The Canadian Line of Succession: A Crisis Waiting to Happen?

05-Jul-10 11:36 pm EST 5 comments
I

magine this scenario.  During a major international conference in Toronto in the year 2018, North Korea’s young, new yet dangerously paranoid leader Kim Jong-un achieves what to date has been even more unthinkable than the 9/11 tragedy.  Fearing an international force led by the United States and supported by other nations whose leaders attend the meeting are days away from launching an attack on North Korea, Jong-un has DPRK operatives detonate a low-yield fission nuclear charge in downtown Toronto, killing tens of thousands.  Among the dead are the President of the United States, the Prime Minister of Canada and Canada’s de jure head-of-state, the Governor-General.  The world and North America in particular are immediately plunged into a crisis of historic proportions; and shortly after the event and the discovery of enriched uranium originating from North Korea at ground-zero, there is widespread support for war in both the US and Canada.  But there’s a stark difference between the two principle nations involved in the emerging crisis….in the United States, the Vice-President is immediately sworn into office as the new President.  But what about Canada?

Canadian Prime Minister Stephen Harper presided over the G20 summit in Toronto during the final week of June 2010.  The Governor General was also in attendance, which isn’t unusual.  Could this be a recipe for disaster?

I was reading an article this evening that posed this question (absent the dramatic preamble).  And it seems that since Canada’s constitution recognizes only the Governor-General as having the power to form the government with the Prime Minister (by convention) appointing the Governor-General via an order-in-council.  But it isn’t clear what happens if both are incapacitated or lost at the same time.  Indeed, even the loss of the Prime Minister requires the Governor-General to perform a political function quite apart from his/her usual role.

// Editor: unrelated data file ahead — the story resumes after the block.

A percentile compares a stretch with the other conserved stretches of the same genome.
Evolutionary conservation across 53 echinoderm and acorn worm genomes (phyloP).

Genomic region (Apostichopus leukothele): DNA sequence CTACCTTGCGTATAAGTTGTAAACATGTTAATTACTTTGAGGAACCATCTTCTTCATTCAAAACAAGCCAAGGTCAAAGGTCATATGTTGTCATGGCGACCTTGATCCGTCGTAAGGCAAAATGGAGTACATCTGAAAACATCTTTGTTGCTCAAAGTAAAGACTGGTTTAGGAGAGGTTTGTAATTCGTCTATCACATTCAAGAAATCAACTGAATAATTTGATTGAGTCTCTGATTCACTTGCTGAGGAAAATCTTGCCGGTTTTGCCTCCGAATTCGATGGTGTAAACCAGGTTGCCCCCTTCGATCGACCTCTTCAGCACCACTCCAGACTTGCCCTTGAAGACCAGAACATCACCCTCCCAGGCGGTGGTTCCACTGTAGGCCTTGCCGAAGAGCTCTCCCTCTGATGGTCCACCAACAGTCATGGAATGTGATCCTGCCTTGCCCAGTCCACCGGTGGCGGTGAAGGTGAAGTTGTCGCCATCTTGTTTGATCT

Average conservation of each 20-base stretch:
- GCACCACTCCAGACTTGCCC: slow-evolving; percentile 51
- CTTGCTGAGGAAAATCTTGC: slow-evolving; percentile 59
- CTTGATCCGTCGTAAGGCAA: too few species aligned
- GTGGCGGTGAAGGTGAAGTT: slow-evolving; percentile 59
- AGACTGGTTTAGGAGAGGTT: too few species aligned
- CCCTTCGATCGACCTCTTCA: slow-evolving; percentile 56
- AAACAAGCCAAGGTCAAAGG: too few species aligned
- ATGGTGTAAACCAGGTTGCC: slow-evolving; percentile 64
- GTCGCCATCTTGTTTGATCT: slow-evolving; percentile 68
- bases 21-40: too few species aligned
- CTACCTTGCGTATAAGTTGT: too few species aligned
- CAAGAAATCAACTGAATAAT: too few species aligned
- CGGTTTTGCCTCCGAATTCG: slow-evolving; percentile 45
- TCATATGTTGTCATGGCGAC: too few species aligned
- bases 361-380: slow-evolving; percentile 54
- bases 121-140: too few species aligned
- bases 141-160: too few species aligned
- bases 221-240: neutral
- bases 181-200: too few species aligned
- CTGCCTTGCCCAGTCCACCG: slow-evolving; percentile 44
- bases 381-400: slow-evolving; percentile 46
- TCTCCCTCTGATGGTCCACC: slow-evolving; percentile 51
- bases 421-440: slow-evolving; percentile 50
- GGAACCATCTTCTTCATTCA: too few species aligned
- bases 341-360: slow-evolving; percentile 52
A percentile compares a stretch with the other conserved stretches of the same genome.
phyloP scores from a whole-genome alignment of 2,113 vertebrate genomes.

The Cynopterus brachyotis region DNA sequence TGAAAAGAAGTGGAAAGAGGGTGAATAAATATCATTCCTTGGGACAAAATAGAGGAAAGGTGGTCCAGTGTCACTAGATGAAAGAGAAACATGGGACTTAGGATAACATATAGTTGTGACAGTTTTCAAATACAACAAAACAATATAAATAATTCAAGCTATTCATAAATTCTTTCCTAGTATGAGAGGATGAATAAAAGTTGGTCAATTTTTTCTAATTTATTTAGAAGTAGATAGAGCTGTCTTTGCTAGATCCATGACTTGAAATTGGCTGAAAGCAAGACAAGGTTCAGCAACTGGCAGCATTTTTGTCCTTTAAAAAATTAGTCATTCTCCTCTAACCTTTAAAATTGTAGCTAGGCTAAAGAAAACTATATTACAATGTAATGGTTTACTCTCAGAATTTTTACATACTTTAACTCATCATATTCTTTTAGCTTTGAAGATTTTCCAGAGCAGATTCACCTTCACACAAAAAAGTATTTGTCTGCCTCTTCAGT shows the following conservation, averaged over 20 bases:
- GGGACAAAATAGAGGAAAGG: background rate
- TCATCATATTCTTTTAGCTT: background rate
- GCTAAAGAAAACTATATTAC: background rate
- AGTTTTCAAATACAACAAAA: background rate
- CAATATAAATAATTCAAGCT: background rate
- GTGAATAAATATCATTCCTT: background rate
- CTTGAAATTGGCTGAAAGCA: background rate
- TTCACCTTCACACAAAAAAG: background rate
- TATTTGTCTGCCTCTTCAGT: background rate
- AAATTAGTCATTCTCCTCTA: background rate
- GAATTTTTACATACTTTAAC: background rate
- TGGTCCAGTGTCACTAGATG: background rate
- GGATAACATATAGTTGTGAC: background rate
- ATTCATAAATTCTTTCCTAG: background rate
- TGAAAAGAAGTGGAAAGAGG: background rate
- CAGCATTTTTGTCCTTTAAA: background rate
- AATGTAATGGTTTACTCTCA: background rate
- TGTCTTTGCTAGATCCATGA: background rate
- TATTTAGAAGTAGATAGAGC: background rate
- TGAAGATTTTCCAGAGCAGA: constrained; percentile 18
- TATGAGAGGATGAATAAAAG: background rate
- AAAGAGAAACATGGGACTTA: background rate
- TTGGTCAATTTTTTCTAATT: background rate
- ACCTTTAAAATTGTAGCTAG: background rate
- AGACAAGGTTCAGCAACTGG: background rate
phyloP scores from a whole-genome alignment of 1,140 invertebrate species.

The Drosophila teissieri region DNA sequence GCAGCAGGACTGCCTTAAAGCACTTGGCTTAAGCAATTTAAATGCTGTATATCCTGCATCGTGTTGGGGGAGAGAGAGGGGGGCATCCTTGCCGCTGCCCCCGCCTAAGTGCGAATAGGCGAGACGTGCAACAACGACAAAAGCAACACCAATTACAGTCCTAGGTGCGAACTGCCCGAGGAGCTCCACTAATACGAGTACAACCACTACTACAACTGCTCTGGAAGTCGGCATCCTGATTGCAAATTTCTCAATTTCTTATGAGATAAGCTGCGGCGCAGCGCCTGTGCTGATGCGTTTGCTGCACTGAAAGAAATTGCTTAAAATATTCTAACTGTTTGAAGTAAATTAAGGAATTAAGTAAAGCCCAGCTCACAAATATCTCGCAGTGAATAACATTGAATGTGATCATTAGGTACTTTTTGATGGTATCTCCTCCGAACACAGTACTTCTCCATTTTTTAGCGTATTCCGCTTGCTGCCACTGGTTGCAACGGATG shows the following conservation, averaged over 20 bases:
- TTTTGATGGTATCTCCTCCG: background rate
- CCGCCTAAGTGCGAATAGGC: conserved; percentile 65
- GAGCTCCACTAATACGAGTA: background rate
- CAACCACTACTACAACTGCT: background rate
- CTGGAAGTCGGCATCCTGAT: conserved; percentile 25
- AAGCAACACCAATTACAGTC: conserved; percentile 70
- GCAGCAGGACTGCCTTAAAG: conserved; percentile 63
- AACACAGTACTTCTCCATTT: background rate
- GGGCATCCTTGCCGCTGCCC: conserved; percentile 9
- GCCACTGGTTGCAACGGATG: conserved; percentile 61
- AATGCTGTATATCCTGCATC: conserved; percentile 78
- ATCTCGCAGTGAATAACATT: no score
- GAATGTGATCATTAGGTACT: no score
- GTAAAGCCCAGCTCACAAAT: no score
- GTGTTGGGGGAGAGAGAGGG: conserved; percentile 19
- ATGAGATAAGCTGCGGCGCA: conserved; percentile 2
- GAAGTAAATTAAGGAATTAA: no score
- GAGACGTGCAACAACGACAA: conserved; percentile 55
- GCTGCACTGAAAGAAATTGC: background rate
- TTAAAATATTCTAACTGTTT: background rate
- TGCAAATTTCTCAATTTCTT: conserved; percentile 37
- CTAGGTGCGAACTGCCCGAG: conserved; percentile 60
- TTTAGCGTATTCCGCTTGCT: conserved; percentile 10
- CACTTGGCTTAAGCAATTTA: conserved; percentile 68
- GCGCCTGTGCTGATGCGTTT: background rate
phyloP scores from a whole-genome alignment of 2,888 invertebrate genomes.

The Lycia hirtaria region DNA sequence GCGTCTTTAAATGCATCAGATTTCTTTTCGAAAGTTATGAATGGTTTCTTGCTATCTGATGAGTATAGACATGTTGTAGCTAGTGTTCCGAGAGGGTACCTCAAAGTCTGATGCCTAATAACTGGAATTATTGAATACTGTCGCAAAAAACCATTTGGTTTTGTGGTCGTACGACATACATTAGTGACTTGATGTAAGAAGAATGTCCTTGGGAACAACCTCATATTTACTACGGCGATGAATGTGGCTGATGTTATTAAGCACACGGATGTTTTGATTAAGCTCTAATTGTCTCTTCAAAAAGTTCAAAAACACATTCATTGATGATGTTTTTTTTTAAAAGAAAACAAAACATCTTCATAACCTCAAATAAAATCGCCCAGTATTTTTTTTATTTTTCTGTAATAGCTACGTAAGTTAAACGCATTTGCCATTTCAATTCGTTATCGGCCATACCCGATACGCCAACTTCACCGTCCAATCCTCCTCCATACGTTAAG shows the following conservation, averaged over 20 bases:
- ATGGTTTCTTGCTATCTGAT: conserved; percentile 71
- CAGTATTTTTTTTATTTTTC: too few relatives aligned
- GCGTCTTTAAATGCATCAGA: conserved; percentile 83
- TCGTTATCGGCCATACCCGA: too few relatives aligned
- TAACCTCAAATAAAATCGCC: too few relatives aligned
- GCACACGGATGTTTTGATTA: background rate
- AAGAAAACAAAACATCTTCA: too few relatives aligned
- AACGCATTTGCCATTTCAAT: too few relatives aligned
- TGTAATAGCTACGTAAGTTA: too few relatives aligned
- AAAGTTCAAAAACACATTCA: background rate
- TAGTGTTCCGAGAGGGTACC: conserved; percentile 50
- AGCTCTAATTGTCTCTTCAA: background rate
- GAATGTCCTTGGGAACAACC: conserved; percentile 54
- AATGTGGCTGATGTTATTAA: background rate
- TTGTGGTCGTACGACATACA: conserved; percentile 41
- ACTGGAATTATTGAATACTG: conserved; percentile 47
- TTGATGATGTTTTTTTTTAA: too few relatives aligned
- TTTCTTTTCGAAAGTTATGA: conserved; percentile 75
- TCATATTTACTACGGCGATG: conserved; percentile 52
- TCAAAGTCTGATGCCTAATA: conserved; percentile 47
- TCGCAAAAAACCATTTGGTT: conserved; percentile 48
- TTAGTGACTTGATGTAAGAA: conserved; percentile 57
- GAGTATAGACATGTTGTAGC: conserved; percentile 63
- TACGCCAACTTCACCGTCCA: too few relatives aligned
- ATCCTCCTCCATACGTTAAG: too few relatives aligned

I wasn’t aware of this flaw in the Canadian system, really. Any one of a number of scenarios would likely play out so that Canada wouldn’t be leaderless long. In the scenario I described, it seems likely the Deputy Prime Minister would likely appoint a new Governor-General fairly quickly who, jointly with the Deputy PM, would agree on some kind of interim government.  But apart from some general practices and procedures concerning ministerial succession in government, there’s nothing to really guide the House of Commons in a situation like that described.

And there should be.

The last thing you need in a national emergency is political in-fighting to screw things up even more.  And while one hopes we never have a day like the one I described, it would be pretty important for the country to be able to pull together and respond quickly.  And the only way to do that well is to provide for solid leadership at the top.

I’d encourage everyone giving this subject a read to e-mail their MP and ask about succession in the government and what has been done, what is being done, and what remains to be done on this file.  History teaches us there’s little chance our politicians will get together to do the job themselves without some urging from the electorate.

Terry Glavin